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Boosting the logistics sector

admin2021-10-0717

PKT Logistics Group Sdn Bhd managing director Datuk Seri Micheal Tio: “The LPI is a key indicator for investors when they do their evaluation on whether Malaysia is capable of doing logistics for them or not. This data must be used (in their evaluations). “The investors want their goods to be distributed in a cheap and efficient way. If the government knows this, then they would know what to do,”

KUALA LUMPUR: The logistics sector in Malaysia needs to urgently move forward against the backdrop of greater competitive landscapes as Thailand and Vietnam have recently overtaken the country in key industry rankings.

This is necessary given that Malaysia had fallen behind in the World Bank’s Logistics Performance Index (LPI), where the country saw its position drop to 41 out of 160 countries – compared with its ranking of 25 in 2014 and 32 in 2016.

“The LPI is a key indicator for investors when they do their evaluation on whether Malaysia is capable of doing logistics for them or not. This data must be used (in their evaluations).

“The investors want their goods to be distributed in a cheap and efficient way. If the government knows this, then they would know what to do,” PKT Logistics Group Sdn Bhd managing director Datuk Seri Micheal Tio said.

He was speaking at the Malaysia Competition Commission panel discussion on Takeaways from The Market Review and the OECD Reports on Malaysia’s Transportation Sector.

The recent LPI 2018 report saw three Asean countries being ahead of Malaysia – Singapore (2), Thailand (32) and Vietnam (39) – while Indonesia (46) is fast catching up.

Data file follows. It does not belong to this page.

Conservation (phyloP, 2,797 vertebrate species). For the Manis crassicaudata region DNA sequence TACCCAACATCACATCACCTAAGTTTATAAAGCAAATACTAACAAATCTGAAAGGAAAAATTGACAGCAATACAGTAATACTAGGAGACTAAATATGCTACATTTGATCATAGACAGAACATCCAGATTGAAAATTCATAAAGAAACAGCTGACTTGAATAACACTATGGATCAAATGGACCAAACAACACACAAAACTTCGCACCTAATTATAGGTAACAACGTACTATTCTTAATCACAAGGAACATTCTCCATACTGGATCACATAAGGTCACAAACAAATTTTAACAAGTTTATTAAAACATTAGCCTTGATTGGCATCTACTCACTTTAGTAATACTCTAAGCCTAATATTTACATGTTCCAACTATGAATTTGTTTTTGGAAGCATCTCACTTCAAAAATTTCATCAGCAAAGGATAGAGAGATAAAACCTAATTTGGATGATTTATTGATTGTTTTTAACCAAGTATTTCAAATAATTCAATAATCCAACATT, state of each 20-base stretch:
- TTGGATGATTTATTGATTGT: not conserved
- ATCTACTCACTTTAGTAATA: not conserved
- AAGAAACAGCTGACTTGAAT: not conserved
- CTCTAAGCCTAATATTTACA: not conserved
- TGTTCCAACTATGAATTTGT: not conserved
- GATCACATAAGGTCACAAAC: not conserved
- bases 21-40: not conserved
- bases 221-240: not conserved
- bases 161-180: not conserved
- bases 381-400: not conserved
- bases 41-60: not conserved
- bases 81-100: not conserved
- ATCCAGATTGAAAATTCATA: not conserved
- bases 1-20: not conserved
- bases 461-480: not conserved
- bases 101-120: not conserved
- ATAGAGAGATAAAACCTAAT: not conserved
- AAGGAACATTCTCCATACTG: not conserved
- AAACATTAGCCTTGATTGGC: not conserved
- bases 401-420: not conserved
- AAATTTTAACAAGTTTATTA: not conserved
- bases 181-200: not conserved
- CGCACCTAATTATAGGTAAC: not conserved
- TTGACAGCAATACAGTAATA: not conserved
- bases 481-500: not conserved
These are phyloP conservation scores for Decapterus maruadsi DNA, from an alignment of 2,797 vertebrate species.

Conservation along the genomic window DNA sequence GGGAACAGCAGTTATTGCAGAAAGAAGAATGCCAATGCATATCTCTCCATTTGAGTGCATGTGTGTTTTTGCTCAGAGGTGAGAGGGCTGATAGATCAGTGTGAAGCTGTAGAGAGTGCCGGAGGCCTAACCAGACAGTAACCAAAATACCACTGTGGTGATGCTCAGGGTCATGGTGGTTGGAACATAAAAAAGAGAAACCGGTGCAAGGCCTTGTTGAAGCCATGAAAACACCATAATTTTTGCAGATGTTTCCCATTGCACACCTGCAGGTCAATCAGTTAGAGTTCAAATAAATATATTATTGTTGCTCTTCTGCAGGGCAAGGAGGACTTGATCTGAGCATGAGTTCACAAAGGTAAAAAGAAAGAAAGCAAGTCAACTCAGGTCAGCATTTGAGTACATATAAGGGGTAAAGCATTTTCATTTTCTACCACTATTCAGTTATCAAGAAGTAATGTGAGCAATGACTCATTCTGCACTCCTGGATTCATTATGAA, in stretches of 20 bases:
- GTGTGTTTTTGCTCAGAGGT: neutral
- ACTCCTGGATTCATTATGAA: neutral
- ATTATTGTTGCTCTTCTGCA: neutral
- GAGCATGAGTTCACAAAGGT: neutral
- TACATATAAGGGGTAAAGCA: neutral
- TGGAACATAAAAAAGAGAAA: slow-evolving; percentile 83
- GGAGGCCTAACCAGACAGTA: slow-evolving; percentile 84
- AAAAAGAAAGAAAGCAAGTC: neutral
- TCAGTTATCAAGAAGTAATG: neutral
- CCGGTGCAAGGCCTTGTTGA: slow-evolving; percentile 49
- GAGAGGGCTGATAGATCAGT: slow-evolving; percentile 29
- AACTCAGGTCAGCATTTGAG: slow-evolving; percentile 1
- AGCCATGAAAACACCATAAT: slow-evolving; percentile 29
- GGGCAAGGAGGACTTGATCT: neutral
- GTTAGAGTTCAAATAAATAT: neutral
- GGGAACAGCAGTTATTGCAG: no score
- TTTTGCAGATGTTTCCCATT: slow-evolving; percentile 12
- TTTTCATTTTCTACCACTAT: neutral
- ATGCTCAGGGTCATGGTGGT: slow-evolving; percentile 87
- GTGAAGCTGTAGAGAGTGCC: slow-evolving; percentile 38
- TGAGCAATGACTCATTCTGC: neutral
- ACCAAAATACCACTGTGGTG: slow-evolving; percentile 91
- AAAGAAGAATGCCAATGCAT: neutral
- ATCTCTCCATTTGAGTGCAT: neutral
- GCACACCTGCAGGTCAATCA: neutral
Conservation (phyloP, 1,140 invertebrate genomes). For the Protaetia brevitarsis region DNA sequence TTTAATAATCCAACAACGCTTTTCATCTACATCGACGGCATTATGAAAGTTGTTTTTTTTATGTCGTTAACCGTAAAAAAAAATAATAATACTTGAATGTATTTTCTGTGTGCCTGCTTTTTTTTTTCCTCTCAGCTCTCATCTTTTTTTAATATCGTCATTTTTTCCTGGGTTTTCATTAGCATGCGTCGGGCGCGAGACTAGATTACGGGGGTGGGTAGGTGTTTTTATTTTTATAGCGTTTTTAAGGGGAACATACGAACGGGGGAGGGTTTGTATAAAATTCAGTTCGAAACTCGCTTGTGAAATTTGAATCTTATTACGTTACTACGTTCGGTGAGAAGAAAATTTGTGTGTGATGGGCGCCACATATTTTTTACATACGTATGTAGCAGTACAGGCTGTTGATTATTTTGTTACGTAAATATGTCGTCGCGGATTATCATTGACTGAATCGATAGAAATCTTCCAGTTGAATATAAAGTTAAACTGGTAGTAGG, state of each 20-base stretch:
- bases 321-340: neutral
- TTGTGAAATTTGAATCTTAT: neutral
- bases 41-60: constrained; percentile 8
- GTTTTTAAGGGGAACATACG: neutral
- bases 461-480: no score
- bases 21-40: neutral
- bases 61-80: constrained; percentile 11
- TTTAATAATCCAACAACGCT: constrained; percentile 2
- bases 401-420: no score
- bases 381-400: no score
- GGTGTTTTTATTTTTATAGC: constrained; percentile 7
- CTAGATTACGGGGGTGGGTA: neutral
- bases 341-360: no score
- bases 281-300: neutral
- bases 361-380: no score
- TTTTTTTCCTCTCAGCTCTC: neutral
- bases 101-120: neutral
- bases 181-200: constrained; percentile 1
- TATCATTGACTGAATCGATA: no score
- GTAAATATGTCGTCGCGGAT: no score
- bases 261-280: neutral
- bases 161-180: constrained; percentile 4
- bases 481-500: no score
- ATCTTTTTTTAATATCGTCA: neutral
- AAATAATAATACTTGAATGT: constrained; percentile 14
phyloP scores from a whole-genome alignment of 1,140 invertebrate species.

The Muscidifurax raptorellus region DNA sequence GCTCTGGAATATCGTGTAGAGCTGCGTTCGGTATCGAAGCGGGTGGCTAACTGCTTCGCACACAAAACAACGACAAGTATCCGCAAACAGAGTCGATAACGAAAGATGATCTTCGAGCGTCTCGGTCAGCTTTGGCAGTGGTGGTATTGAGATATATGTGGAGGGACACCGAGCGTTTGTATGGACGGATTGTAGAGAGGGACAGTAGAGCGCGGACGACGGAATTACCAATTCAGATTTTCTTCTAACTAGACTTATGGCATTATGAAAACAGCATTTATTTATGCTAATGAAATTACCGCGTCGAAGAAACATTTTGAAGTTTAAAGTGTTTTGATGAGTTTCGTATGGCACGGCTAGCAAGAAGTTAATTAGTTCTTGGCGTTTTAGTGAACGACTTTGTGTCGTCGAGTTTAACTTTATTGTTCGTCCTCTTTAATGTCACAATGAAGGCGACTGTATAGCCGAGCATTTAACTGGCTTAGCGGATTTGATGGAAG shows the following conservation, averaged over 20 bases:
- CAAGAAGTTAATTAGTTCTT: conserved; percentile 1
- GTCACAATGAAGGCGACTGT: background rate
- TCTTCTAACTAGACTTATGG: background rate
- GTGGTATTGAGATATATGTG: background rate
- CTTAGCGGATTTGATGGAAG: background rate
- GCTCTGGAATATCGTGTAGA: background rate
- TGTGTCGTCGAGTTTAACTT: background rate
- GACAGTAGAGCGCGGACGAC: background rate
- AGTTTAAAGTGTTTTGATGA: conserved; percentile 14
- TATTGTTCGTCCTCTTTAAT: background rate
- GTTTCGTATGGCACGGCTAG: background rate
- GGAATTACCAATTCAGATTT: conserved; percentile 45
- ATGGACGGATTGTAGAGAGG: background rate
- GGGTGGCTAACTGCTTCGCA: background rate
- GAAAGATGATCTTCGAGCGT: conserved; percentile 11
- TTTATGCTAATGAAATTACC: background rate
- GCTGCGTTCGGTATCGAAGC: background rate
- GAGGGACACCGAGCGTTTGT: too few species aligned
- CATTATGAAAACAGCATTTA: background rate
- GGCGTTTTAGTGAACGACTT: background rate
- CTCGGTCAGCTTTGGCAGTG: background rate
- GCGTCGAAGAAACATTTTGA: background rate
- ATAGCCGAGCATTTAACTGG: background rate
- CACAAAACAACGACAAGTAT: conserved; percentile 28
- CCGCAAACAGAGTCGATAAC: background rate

“There is a lot of inefficiencies, that’s why we are low in the rankings. For example, we were supposed to be fully computerised through electronic data interchange for customs brokerage without the need for face-to-face meeting with customs officers.

“This is already happening in other neighbouring countries such as Singapore – it is so easy. But we still have this inefficiency and because of this, we are ranked quite poorly,” Tio said.

He pointed out that while this is lacking, Malaysia still had an advantage in its infrastructure as it is among the best in the Asean region.

“We are ranked quite well in terms of infrastructure in Asean with amazing connectivity. Our ports reach all over the world and the airports, with companies like AirAsia for example, we already have the reach in the region.

“If the government can pay more attention by giving a ministry the (task) to restore our rankings, I’m sure we can achieve this. It is a matter of focus and implementation,” Tio said.

“At the moment, we have to deal with five ministries when we talk about customs. So how we can do this is, perhaps, by creating one-stop centres. Choose someone who is responsible to report directly to the Prime Minister,” he suggested.

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